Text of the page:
Dandelions and other invasive weeds are the targets of Dandelion Sundae this weekend.
One of the first signs of spring is the prolific bloom of bright yellow dandelions along roadsides and in our lawns. As a child, can you remember the joy of blowing dandelion seed heads into the wind? As an adult do you dread uprooting hundreds of these weeds with your root fork each spring?
Like so many things in life, there is an "up" side and a "down" side to dandelions. If you enjoy eating dandelion greens and drinking dandelion wine, the dandelion is a beneficial plant in your life. If you would rather have fireweed and Jacob's ladder, attractive Alaska native plants, along our roadsides and in our meadows instead of dandelions, you start to see the "down" side of dandelions.
Dandelions were introduced plants from Eurasia. They spread and grow aggressively in clearings, meadows, and even in open areas of the forest. Dandelions are not the only non-native, invasive plant that is "problem" plant in Alaska.
Over the last 20 years in Alaska, the growing season in our state has lengthened and summers have grown warmer. These conditions allow many temperate-climate, invasive plants to establish themselves here. One such plant is foxtail barley whose sharp seeds cause sores in the eyes, noses, throats, and ears of wildlife and pets. Other invasive plants include oxeye daisy, "butter and eggs," and common tansy, originally sold as ornamentals that later escaped from our gardens into the wild.
These plants are not only mildly toxic to wildlife, but they out-compete native plants that wildlife need for food.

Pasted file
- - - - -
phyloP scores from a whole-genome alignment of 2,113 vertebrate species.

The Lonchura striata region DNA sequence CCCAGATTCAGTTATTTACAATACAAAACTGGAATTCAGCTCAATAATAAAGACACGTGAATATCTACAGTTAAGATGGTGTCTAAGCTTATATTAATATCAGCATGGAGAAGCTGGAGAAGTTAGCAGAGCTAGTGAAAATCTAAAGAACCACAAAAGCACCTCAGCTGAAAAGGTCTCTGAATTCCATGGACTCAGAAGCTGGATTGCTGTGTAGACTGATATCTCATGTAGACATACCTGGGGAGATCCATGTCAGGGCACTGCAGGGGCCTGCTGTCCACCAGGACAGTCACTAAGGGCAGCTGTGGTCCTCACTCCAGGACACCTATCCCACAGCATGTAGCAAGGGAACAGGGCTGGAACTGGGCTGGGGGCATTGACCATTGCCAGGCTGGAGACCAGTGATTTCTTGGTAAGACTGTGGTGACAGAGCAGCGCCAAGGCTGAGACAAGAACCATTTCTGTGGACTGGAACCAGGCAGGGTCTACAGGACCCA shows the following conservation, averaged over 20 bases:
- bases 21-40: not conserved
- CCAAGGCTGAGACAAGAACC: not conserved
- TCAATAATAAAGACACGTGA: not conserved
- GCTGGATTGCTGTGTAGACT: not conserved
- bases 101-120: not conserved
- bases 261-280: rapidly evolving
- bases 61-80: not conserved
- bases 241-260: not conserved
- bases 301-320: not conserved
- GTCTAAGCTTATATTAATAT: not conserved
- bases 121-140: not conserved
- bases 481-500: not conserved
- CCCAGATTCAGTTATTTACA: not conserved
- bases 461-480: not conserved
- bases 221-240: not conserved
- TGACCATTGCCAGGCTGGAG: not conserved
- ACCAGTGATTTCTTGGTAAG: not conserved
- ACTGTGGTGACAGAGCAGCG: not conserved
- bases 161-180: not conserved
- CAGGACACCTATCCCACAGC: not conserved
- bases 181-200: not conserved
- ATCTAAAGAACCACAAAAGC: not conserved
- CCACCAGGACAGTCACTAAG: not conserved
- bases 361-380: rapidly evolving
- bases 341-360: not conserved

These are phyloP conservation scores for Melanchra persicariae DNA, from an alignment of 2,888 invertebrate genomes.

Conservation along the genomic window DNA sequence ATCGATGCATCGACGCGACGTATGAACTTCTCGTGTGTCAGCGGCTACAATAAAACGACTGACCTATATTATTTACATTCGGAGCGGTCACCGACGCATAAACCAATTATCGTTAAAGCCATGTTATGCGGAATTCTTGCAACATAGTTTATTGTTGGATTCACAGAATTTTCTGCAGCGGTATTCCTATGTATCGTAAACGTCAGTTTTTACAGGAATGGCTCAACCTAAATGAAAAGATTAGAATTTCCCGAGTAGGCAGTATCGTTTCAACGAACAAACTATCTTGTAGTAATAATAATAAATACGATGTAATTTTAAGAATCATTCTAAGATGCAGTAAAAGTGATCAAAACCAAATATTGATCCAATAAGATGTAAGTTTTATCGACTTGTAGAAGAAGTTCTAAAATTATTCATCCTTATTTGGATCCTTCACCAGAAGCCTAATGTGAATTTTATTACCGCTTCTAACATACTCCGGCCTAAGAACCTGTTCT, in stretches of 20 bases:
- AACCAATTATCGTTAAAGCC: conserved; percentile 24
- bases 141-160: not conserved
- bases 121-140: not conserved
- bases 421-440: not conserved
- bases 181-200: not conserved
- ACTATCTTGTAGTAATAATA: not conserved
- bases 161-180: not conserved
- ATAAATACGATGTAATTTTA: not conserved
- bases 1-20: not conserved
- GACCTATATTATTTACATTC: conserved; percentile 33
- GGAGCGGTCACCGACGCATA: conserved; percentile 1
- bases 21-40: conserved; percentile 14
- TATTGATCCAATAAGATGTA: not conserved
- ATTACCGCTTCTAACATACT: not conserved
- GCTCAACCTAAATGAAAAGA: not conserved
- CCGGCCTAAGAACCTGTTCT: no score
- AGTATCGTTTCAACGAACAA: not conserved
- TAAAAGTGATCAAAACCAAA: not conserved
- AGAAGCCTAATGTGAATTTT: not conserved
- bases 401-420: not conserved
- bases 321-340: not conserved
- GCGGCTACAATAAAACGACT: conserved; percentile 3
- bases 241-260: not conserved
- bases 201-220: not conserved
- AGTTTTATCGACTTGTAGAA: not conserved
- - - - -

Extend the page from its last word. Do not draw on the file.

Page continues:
Local Kenai Peninsula residents and Alaska resource agencies are becoming increasing concerned about non-native, invasive plants and their negative effects on native plants and wildlife. To act on this concern a local event, Dandelion Sundae, will be held at Kenai National Wildlife Refuge on Sunday from 1 to 4 p.m.
If you bring a plastic grocery bag full of dandelions or any invasive plant to the refuge visitor center, you will be rewarded with a free ice cream sundae. This event is designed to reduce invasive plants and map their locations. Participants will also have an opportunity to learn more about invasive plants from plant experts Janice Chumley of the Cooperative Extension Service and Caleb Slemmons of the Kenai National Wildlife Refuge.
For more information, including suggested locations to gather invasive plants, you can contact the event sponsors: Kenai National Wildlife Refuge at 262-7021, Cooperative Extension Service at 262-5824, and the Kenai Watershed Forum at 260-5449.
If you are interested in learning more about Alaska's invasive plants, stop by the refuge visitor center and pick up a free pocket field guide, Selected Invasive Plants of Alaska. For more information on invasive plants in Alaska, check out the following Web sites: www.uaf.edu/coop-ext, www.cnipm.org/index.html, and www.fs.fed.us/r10/spf/fhp.
Candace Ward is a park ranger in the Visitor Service Program at Kenai National Wildlife Refuge. She enjoys searching for Alaska's wildflowers and native plants while hiking and canoeing throughout the Kenai Peninsula.
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Previous Refuge Notebook articles can be viewed on our Web site http://kenai.fws.gov/. You can check on new bird arrivals or report your bird sighting on the Kenai National Wildlife Refuge Birding Hotline at (907) 262-2300.
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